1. Appointment of directors (Art 17/20)

  2. Removal of directors (s.168)

  3. Change the company’s constitution (s.21)

  4. Approval of certain “risky” transaction (see supervision 6)

  5. Ratification of director’s breach of duty (s.239)


  • Members normally make decisions by means of a vote at general meeting;

  • However they may in some circumstances act informally outside of a general meeting

General Meeting

  1. Calling of Meeting

  • Public companies must hold AGMs on an annual basis

  • Section 336

  • although private companies need not do so

  • Other meetings may be called either by:

  1. directors

  • section 302

  1. members

  • sections 303-305

  1. the court

  • section 306


  • Section 310: Notice of meetings must be given.

    Those who must receive notice include:




    Where shareholder does not receive any notice, resolutions passed at meeting are invalid

    Colin Gwyer & Associates [2003] (NB case concerned board meeting)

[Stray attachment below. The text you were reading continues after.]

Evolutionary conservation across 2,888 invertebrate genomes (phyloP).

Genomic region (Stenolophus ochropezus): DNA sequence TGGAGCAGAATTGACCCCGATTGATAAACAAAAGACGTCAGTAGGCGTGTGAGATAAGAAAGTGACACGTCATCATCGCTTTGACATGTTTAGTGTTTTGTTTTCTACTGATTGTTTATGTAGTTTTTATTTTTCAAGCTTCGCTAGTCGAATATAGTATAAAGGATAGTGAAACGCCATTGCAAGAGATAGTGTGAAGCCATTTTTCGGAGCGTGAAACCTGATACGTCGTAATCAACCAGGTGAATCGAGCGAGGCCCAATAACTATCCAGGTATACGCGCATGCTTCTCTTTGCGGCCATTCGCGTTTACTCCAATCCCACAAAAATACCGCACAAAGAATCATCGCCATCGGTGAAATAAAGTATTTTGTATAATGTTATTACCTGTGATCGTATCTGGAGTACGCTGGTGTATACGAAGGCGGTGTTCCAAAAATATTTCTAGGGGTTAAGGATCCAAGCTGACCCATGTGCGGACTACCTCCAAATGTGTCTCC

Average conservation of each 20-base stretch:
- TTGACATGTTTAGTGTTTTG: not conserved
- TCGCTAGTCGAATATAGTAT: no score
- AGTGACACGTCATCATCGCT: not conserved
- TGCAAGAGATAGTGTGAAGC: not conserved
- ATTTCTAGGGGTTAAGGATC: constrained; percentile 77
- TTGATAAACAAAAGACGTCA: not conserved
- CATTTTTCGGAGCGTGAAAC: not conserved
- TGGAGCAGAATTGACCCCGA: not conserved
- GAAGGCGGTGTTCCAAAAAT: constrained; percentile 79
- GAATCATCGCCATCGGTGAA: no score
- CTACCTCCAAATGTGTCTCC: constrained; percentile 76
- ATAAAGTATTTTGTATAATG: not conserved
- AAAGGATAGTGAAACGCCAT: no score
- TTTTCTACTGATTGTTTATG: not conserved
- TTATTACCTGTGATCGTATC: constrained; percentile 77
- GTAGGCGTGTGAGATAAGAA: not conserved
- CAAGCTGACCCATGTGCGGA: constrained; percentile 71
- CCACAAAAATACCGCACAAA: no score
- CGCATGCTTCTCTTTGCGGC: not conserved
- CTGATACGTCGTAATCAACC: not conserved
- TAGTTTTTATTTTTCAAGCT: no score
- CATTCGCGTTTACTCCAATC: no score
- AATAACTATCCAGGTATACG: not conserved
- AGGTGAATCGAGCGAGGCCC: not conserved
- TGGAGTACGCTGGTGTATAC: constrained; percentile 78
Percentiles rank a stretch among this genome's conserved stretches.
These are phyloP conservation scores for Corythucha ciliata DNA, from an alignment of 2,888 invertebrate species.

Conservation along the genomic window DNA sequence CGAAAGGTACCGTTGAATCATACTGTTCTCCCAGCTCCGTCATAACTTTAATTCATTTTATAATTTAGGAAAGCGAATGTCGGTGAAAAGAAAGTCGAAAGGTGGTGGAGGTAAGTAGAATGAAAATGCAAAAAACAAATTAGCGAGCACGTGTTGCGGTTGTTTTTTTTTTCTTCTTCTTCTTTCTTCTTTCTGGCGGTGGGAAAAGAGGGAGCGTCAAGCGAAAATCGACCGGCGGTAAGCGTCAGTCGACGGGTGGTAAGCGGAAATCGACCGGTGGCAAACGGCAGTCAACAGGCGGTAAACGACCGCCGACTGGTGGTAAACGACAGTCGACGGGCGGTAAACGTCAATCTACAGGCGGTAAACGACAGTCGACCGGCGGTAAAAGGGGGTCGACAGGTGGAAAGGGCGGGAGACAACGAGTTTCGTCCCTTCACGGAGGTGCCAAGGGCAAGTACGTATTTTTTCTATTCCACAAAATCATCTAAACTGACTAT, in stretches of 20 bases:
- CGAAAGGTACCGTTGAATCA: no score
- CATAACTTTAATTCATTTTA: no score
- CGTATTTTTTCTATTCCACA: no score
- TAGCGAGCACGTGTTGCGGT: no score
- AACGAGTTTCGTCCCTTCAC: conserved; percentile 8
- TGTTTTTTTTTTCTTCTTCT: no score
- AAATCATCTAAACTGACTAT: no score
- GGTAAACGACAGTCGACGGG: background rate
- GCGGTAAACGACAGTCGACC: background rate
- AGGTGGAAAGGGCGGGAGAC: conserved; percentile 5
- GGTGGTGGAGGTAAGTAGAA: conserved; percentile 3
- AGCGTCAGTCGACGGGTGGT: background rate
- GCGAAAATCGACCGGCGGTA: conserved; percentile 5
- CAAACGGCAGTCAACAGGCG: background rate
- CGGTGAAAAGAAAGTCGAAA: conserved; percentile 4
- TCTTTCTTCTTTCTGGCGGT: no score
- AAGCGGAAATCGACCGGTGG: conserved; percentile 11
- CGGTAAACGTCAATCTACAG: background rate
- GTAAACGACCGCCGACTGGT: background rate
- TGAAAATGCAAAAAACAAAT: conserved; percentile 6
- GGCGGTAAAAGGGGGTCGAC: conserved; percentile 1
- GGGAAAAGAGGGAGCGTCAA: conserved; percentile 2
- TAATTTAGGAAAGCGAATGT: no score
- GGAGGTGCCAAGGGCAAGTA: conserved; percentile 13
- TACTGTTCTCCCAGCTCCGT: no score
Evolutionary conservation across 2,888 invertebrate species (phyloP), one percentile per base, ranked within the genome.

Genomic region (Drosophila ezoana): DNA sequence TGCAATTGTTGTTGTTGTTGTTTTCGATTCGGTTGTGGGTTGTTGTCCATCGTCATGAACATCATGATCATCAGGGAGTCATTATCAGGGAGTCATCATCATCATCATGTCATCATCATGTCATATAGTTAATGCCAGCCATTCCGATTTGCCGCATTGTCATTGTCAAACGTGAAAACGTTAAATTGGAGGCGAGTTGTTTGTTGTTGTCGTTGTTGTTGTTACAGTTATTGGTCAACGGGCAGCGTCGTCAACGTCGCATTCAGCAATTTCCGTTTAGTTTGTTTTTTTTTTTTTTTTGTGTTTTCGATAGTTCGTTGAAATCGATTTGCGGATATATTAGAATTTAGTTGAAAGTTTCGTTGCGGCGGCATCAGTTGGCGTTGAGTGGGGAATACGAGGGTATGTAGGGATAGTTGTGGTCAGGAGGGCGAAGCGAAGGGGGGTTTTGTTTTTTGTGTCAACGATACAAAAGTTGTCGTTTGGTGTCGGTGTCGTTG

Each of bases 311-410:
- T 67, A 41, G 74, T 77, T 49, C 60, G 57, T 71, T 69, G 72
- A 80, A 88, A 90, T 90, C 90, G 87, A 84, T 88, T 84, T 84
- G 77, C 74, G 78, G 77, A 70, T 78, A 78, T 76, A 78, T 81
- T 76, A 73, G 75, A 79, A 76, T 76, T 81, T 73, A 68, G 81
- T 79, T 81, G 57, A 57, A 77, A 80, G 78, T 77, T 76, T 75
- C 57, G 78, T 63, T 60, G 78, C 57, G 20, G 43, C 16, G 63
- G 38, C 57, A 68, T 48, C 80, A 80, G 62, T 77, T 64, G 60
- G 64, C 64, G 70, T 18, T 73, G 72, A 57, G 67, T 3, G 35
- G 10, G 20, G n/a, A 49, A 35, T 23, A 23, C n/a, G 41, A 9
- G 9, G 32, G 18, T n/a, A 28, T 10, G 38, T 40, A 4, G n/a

• Section 307:

    • Notice must be given at least 14 days before the meeting

    • However an AGM may be called at shorter notice if majority of those entitled to attend and vote, who also hold at least 95% of shares, agree to this.

Nature of Notice

  • Section 311(2): notice must specify the general nature of business to be transacted

    it must be fair and accurate in this regard

    if notice is misleading or fails to make reference to any important business to be voted upon at meeting, resolutions passed at meeting may be invalid

    Kaye v London Tramway [1898]

    Schedule 4: Notice may be in electronic form, or hard copy form

Special Notice (Removal of Directors)

  • Section 168:

    Special notice must be given from members to company where it is proposed that a director be removed.

    Special notice of such a resolution must be given at least 28 days before meeting.

Power of Court to Call Meeting

  • Section 306: Court has power to both:

  1. Call meeting of members; and

  2. To establish its terms

  • Will use this power in event of deadlock between competing shareholders

    i.e. will use power to enable general meeting to be called for specific purpose, and bar some members from attending it.

    e.g. to let certain members appoint a new director so as to break deadlock.

  • e.g. company with two members, with quorum requirement of 2.